In 1991 the Oakland Hills firestorm burned more than 1,500 acres, destroyed more than 3,000 homes, and killed 25 people. Since that time, the City of Oakland has sought ways to manage vegetation at the wildland-urban interface. In 2016, Horizon was hired by the City to develop a vegetation management plan, lead public outreach and coordination for the plan, and conduct CEQA compliance.
One of the primary goals of the plan is to identify vegetation management strategies to reduce fire hazard risk to people and structures and along critical access/egress routes. The vegetation management plan addresses vegetation management activities that occur on City-owned parcels, covering more than 1,400 acres of City property as well as 300 miles of roadside. City park lands represent a large portion of the plan area. The plan considers potential environmental effects and identifies opportunities to enhance ecological functions. Horizon conducted vegetation and biological resource surveys and prepared habitat maps and a biological resources report. Areas with high ecological value were considered for conservation and enhancement practices.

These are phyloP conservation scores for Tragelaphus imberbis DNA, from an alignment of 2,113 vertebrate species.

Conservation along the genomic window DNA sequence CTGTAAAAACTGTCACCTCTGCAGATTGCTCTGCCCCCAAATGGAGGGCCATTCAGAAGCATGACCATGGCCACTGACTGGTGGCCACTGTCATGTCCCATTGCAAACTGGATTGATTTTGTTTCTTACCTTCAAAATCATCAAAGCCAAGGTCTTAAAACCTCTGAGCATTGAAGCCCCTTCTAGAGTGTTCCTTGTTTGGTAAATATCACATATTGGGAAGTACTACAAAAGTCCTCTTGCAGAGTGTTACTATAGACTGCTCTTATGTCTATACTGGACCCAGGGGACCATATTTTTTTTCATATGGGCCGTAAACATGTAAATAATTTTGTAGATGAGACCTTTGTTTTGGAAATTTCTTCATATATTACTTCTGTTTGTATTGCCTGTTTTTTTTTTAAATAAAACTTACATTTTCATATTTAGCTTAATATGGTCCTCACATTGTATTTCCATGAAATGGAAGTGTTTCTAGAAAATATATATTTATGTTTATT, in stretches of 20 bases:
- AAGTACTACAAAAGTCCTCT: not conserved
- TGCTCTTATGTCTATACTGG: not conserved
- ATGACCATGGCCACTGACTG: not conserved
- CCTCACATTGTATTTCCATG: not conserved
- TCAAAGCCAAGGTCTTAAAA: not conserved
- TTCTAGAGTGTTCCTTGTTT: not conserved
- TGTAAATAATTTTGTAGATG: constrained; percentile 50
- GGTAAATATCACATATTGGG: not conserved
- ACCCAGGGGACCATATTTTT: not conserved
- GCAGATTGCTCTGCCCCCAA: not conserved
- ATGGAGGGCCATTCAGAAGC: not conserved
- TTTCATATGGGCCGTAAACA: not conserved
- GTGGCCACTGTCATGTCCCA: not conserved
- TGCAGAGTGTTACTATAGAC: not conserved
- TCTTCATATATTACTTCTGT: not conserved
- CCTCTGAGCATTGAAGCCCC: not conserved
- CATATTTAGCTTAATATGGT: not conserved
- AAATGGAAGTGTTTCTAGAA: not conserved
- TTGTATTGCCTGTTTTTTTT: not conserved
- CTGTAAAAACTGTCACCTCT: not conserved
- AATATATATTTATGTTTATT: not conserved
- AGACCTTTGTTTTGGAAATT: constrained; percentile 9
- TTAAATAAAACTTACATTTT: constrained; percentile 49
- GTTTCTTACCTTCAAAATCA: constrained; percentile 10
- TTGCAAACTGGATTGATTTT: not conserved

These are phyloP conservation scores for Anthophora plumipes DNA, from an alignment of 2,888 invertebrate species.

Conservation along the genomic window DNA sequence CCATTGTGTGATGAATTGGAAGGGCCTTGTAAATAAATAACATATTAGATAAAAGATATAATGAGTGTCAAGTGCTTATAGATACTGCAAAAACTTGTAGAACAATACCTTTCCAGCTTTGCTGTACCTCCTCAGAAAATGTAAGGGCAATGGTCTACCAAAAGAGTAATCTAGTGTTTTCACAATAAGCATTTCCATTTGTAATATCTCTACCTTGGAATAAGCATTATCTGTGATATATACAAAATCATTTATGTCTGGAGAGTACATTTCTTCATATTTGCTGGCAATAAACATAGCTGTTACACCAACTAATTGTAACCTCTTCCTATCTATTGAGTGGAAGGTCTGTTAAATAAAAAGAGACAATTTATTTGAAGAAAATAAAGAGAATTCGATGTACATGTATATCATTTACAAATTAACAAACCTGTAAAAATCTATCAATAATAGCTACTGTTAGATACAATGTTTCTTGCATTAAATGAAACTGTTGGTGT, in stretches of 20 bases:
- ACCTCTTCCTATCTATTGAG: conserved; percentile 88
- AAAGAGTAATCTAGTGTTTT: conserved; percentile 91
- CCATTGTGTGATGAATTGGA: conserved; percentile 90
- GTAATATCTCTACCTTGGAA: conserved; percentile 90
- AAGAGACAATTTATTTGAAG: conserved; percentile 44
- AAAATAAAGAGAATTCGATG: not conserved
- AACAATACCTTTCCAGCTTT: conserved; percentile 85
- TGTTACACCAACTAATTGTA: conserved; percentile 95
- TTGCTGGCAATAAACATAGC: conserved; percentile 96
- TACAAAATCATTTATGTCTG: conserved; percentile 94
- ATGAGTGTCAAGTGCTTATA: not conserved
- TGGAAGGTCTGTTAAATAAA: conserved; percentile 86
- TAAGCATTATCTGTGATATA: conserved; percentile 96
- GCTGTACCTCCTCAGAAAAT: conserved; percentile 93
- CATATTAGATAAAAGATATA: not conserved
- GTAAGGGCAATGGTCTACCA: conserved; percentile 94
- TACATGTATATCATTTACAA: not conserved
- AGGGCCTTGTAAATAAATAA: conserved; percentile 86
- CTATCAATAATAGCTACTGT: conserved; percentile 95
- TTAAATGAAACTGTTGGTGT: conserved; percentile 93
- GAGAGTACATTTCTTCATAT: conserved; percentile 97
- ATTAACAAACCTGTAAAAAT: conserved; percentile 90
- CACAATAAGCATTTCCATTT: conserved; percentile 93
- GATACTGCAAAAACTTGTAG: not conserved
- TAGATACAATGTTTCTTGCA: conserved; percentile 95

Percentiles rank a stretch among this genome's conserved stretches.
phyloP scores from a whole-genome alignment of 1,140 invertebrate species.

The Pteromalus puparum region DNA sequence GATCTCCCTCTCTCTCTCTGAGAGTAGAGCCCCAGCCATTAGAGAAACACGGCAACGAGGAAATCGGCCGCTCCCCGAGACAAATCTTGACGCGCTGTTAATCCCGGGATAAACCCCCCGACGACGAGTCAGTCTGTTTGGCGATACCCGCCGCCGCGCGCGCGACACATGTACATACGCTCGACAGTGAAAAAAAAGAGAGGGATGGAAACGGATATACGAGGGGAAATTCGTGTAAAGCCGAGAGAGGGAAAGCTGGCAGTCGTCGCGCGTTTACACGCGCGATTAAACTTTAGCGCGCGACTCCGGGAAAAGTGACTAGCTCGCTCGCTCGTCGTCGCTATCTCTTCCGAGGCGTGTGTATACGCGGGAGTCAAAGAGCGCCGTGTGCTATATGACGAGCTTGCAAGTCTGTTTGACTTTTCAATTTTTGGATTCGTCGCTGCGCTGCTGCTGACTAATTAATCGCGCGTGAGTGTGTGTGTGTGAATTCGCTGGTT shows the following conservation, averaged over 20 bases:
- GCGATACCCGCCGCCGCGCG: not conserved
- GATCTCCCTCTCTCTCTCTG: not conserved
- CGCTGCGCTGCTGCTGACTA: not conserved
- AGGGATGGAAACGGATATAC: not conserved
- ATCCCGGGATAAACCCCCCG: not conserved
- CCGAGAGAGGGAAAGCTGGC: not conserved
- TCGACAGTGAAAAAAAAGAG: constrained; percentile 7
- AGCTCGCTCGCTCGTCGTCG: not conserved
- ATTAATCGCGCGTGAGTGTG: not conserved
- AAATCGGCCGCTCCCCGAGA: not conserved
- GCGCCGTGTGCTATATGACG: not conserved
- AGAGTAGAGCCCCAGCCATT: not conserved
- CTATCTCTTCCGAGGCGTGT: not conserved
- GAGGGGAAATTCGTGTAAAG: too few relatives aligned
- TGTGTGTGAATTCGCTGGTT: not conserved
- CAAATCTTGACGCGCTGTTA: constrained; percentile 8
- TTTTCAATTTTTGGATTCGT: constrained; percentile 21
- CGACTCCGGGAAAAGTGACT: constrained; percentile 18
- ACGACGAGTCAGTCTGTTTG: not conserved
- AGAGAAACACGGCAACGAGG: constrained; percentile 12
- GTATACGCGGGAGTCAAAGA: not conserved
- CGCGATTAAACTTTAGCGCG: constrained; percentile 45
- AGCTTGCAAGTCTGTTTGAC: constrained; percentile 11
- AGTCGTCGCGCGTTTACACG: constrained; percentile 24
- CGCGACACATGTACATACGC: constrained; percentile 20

The draft vegetation management plan has been completed and provided for public review. Horizon is now preparing an EIR for the plan’s CEQA compliance and is also completing an extensive outreach program to obtain input from the public and key stakeholders. Outreach efforts include on-site meetings with stakeholders, public meetings on the draft Plan, workshops with community groups, and phone interviews to better understand and integrate local community efforts into the City’s vegetation management planning process and final plan.